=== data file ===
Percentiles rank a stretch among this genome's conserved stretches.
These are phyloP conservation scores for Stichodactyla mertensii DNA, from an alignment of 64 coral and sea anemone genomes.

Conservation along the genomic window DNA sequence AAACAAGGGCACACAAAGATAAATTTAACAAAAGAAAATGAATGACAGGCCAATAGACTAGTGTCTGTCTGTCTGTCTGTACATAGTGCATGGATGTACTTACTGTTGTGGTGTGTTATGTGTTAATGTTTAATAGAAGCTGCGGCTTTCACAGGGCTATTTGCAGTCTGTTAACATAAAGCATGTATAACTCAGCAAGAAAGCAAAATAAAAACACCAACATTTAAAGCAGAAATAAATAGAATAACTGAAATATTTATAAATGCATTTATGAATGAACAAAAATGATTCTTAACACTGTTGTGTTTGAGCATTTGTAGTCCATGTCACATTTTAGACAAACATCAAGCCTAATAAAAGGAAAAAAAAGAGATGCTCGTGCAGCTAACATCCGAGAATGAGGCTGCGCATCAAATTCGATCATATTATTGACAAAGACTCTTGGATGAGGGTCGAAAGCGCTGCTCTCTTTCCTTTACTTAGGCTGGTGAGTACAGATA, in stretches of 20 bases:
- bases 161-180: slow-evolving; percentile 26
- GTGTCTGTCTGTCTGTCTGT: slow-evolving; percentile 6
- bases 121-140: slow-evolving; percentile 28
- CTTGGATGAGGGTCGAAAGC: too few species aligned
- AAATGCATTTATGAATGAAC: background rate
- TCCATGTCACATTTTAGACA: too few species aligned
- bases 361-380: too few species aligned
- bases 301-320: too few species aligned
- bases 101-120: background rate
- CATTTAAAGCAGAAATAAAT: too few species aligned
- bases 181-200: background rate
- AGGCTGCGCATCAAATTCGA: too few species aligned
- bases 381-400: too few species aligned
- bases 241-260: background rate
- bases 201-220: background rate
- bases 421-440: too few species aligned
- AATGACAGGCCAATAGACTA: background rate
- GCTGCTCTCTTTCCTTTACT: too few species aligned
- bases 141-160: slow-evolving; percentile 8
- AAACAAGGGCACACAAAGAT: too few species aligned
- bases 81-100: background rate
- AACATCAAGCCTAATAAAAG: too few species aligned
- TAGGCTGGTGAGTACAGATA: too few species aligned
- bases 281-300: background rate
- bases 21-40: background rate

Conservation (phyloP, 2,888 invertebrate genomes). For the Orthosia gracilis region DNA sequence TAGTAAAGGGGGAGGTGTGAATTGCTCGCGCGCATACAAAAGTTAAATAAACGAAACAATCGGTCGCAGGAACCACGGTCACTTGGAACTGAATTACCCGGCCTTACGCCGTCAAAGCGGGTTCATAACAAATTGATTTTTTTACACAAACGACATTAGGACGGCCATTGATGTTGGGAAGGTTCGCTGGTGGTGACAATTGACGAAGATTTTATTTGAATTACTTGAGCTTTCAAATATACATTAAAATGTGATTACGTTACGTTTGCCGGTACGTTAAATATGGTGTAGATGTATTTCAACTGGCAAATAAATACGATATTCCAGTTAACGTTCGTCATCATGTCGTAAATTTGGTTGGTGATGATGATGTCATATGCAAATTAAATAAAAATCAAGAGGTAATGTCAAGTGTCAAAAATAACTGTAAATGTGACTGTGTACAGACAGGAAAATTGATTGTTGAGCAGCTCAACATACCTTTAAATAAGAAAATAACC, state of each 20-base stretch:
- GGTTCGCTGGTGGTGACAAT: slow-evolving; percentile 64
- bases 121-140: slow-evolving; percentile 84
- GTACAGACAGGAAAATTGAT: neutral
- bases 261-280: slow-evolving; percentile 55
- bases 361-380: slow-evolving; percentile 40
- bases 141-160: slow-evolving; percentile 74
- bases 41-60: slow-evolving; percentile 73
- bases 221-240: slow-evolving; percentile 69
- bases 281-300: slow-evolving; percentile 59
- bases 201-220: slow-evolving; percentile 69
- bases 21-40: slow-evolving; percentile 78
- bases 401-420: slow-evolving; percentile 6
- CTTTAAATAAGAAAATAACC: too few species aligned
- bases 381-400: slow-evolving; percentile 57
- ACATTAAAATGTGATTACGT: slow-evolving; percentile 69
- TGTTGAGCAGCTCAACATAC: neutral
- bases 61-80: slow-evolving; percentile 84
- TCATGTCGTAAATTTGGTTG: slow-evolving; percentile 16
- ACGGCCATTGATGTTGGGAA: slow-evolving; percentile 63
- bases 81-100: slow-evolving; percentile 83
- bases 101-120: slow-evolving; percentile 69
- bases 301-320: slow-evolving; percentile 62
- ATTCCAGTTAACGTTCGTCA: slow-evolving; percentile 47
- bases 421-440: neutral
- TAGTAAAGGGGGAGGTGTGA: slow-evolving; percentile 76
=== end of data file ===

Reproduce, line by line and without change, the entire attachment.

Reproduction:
Percentiles rank a stretch among this genome's conserved stretches.
These are phyloP conservation scores for Stichodactyla mertensii DNA, from an alignment of 64 coral and sea anemone genomes.

Conservation along the genomic window DNA sequence AAACAAGGGCACACAAAGATAAATTTAACAAAAGAAAATGAATGACAGGCCAATAGACTAGTGTCTGTCTGTCTGTCTGTACATAGTGCATGGATGTACTTACTGTTGTGGTGTGTTATGTGTTAATGTTTAATAGAAGCTGCGGCTTTCACAGGGCTATTTGCAGTCTGTTAACATAAAGCATGTATAACTCAGCAAGAAAGCAAAATAAAAACACCAACATTTAAAGCAGAAATAAATAGAATAACTGAAATATTTATAAATGCATTTATGAATGAACAAAAATGATTCTTAACACTGTTGTGTTTGAGCATTTGTAGTCCATGTCACATTTTAGACAAACATCAAGCCTAATAAAAGGAAAAAAAAGAGATGCTCGTGCAGCTAACATCCGAGAATGAGGCTGCGCATCAAATTCGATCATATTATTGACAAAGACTCTTGGATGAGGGTCGAAAGCGCTGCTCTCTTTCCTTTACTTAGGCTGGTGAGTACAGATA, in stretches of 20 bases:
- bases 161-180: slow-evolving; percentile 26
- GTGTCTGTCTGTCTGTCTGT: slow-evolving; percentile 6
- bases 121-140: slow-evolving; percentile 28
- CTTGGATGAGGGTCGAAAGC: too few species aligned
- AAATGCATTTATGAATGAAC: background rate
- TCCATGTCACATTTTAGACA: too few species aligned
- bases 361-380: too few species aligned
- bases 301-320: too few species aligned
- bases 101-120: background rate
- CATTTAAAGCAGAAATAAAT: too few species aligned
- bases 181-200: background rate
- AGGCTGCGCATCAAATTCGA: too few species aligned
- bases 381-400: too few species aligned
- bases 241-260: background rate
- bases 201-220: background rate
- bases 421-440: too few species aligned
- AATGACAGGCCAATAGACTA: background rate
- GCTGCTCTCTTTCCTTTACT: too few species aligned
- bases 141-160: slow-evolving; percentile 8
- AAACAAGGGCACACAAAGAT: too few species aligned
- bases 81-100: background rate
- AACATCAAGCCTAATAAAAG: too few species aligned
- TAGGCTGGTGAGTACAGATA: too few species aligned
- bases 281-300: background rate
- bases 21-40: background rate

Conservation (phyloP, 2,888 invertebrate genomes). For the Orthosia gracilis region DNA sequence TAGTAAAGGGGGAGGTGTGAATTGCTCGCGCGCATACAAAAGTTAAATAAACGAAACAATCGGTCGCAGGAACCACGGTCACTTGGAACTGAATTACCCGGCCTTACGCCGTCAAAGCGGGTTCATAACAAATTGATTTTTTTACACAAACGACATTAGGACGGCCATTGATGTTGGGAAGGTTCGCTGGTGGTGACAATTGACGAAGATTTTATTTGAATTACTTGAGCTTTCAAATATACATTAAAATGTGATTACGTTACGTTTGCCGGTACGTTAAATATGGTGTAGATGTATTTCAACTGGCAAATAAATACGATATTCCAGTTAACGTTCGTCATCATGTCGTAAATTTGGTTGGTGATGATGATGTCATATGCAAATTAAATAAAAATCAAGAGGTAATGTCAAGTGTCAAAAATAACTGTAAATGTGACTGTGTACAGACAGGAAAATTGATTGTTGAGCAGCTCAACATACCTTTAAATAAGAAAATAACC, state of each 20-base stretch:
- GGTTCGCTGGTGGTGACAAT: slow-evolving; percentile 64
- bases 121-140: slow-evolving; percentile 84
- GTACAGACAGGAAAATTGAT: neutral
- bases 261-280: slow-evolving; percentile 55
- bases 361-380: slow-evolving; percentile 40
- bases 141-160: slow-evolving; percentile 74
- bases 41-60: slow-evolving; percentile 73
- bases 221-240: slow-evolving; percentile 69
- bases 281-300: slow-evolving; percentile 59
- bases 201-220: slow-evolving; percentile 69
- bases 21-40: slow-evolving; percentile 78
- bases 401-420: slow-evolving; percentile 6
- CTTTAAATAAGAAAATAACC: too few species aligned
- bases 381-400: slow-evolving; percentile 57
- ACATTAAAATGTGATTACGT: slow-evolving; percentile 69
- TGTTGAGCAGCTCAACATAC: neutral
- bases 61-80: slow-evolving; percentile 84
- TCATGTCGTAAATTTGGTTG: slow-evolving; percentile 16
- ACGGCCATTGATGTTGGGAA: slow-evolving; percentile 63
- bases 81-100: slow-evolving; percentile 83
- bases 101-120: slow-evolving; percentile 69
- bases 301-320: slow-evolving; percentile 62
- ATTCCAGTTAACGTTCGTCA: slow-evolving; percentile 47
- bases 421-440: neutral
- TAGTAAAGGGGGAGGTGTGA: slow-evolving; percentile 76